This may feel difficult. For a long time, the system agencies that address health and other human needs in this country upheld a structure that operates from a perspective that favors those with higher economic status, leaving an inherent imbalance of power and a disconnect from the issue.

It is painful to think about the terrible days of chattel slavery. But it happened, had consequences, and resulted in visible inequities. In seeking to remedy these conditions, organizations must understand that the social systems in America are built by old structures. These structures were implemented to pursue a means for some while marginalizing, limiting, and reducing others.

Where are Organizations’ Opportunities for Improvement?

There is a difference between things that happen, and that’s just the way it is, versus things that happen, and how it was meant to be. There is a point in a plan when the blueprints get put down, and the tools get picked up. The research will always be part of the work, as it acts as an accountability measure and progress evaluation.

Research is our instruction, but the tools to do the work of developing functional solutions to end poverty and marginalization are in the community’s hands, whetted and honed in trusted partnership with equitable systems.

For systems and their structures, the value of creating relationships with active insight is the thinking, learning, observing, and doing of the people in proximity to the condition. Communities need help from systems because the structure of the systems is what precipitated the conditions. In recognizing the expertise innate to proximity, systems must approach working with the community as expert consultants or peer engagements.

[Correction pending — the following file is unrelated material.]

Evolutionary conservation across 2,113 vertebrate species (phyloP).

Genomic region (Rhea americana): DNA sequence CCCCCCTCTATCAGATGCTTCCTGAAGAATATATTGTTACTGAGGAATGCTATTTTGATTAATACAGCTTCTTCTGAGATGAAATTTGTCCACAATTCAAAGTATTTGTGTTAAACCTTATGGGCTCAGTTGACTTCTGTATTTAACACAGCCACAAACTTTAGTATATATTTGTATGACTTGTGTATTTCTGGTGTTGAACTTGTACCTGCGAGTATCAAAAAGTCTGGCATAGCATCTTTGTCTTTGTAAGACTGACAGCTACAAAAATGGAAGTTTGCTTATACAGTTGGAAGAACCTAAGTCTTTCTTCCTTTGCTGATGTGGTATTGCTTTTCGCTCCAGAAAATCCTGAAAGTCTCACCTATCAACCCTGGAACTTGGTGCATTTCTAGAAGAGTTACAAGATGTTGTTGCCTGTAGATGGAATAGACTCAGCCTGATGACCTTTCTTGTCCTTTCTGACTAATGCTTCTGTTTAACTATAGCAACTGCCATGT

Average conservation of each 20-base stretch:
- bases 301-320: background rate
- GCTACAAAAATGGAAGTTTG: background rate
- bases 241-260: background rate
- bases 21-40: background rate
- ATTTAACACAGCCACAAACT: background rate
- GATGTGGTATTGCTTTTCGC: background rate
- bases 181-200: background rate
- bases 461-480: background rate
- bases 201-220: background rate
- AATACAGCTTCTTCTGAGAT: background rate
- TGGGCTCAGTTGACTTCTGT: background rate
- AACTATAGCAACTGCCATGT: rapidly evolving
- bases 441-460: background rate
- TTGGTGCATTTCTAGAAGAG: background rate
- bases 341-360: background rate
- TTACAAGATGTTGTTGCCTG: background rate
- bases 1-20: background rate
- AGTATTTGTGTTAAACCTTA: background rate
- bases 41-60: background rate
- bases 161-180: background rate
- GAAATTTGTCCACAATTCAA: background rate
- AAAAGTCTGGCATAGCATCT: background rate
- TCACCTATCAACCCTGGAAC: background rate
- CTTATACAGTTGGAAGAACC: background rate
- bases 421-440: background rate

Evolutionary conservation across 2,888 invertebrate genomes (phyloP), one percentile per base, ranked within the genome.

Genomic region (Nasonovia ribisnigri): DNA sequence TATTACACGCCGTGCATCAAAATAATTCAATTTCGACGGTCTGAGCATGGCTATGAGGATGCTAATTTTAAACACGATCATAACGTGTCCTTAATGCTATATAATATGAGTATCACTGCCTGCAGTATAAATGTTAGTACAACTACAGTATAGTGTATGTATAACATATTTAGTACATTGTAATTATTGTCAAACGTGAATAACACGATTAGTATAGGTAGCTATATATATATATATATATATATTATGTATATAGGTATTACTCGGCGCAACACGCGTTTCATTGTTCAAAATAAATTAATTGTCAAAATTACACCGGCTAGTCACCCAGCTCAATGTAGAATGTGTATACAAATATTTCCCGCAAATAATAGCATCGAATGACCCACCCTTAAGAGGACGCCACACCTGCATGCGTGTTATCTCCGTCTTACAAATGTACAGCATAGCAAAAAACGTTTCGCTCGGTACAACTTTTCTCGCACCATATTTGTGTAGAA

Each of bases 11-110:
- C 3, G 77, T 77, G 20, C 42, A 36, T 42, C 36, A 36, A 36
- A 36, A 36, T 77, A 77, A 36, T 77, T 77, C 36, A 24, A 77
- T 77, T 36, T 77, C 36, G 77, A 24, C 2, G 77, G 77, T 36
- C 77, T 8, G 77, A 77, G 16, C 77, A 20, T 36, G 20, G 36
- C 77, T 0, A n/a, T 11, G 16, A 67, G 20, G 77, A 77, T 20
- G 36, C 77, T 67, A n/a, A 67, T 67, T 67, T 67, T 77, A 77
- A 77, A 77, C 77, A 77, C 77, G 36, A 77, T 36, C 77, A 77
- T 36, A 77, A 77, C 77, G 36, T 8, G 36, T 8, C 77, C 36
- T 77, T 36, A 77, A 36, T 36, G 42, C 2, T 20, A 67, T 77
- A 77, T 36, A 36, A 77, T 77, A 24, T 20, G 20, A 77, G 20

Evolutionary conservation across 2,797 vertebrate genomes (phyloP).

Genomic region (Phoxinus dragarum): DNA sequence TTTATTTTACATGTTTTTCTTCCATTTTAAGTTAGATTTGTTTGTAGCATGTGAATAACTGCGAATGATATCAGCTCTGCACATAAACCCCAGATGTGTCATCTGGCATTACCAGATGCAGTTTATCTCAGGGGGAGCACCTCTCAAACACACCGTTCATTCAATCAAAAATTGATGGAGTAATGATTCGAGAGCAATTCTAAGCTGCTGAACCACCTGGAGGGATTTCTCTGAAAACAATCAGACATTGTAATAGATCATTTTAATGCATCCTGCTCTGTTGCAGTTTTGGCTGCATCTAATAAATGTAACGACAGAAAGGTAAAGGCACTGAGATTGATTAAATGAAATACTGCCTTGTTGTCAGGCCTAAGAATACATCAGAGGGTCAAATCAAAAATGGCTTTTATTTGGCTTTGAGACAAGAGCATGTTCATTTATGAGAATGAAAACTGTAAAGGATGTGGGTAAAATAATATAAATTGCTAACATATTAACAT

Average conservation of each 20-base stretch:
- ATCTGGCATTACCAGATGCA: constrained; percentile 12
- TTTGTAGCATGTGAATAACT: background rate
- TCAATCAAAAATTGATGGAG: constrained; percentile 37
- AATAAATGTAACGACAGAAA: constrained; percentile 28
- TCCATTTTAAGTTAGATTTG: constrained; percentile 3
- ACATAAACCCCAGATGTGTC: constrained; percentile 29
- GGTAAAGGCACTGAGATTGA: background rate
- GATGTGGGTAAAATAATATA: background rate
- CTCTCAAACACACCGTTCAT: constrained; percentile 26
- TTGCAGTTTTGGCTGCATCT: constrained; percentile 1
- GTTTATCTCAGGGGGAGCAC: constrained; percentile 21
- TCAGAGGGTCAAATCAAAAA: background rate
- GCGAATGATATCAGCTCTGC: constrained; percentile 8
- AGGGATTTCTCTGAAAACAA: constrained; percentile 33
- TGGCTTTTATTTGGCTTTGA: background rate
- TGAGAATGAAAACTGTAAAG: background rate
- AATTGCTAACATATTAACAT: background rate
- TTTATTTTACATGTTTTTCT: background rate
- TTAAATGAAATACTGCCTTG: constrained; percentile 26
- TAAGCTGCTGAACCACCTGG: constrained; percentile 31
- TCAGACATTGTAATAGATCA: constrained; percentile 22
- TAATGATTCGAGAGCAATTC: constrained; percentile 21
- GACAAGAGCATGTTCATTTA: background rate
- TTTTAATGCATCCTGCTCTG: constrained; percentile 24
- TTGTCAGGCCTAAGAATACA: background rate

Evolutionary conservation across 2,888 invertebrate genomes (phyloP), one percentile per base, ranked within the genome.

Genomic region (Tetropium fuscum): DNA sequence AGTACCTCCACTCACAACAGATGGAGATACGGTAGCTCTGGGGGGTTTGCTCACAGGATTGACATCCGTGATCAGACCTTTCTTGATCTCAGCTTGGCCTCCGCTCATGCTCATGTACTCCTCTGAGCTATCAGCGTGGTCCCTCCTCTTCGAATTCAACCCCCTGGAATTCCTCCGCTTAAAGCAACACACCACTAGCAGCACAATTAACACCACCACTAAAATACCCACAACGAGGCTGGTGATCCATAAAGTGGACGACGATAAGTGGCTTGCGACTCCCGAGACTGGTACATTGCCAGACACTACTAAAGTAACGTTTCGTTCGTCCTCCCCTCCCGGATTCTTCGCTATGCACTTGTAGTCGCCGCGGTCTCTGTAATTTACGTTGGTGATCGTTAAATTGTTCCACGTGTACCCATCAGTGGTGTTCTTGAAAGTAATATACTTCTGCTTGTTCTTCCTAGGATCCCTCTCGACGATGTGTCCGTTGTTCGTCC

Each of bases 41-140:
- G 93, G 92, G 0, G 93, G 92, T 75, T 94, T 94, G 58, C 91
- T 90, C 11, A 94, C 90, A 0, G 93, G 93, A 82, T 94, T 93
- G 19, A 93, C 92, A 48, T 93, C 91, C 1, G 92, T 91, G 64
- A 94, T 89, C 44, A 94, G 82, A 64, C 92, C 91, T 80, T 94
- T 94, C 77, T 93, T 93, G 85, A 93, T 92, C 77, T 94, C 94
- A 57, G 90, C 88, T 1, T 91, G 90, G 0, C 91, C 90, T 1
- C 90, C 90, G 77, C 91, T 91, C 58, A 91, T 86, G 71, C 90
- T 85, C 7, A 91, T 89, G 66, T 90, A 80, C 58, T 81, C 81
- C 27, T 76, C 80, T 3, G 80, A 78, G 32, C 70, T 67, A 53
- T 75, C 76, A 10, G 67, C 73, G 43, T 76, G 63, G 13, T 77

System-proximate nonprofits and philanthropic organizations are in an extraordinary place. The ability to set a mission and work rooted in values like equity and community-based assets provides a transformative structure building. Community-centered work requires iterative work; there will be need for periods of adjustment. Iterative work allows for the emergence to meet the need at hand. Emergence is proof of transformation.

In closing, be reminded that the structures and the systems are in place because of decisions that a small representation of our society made hundreds of years ago. We know much more about the repercussions of the dysfunctional organized society rooted in harm. Are people in the systems going to find solutions that work based on their far-removed-from-the-condition perspective, or can they begin to value the active insight of the people living in the condition, in the here and now? Will the people in the systems appreciate the people with active insight as real, substantive, and equally capable of building solutions? I know we should. I think we can. I hope this is a start.

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The Sisters of Charity Foundation is a ministry of the Sisters of Charity Health System.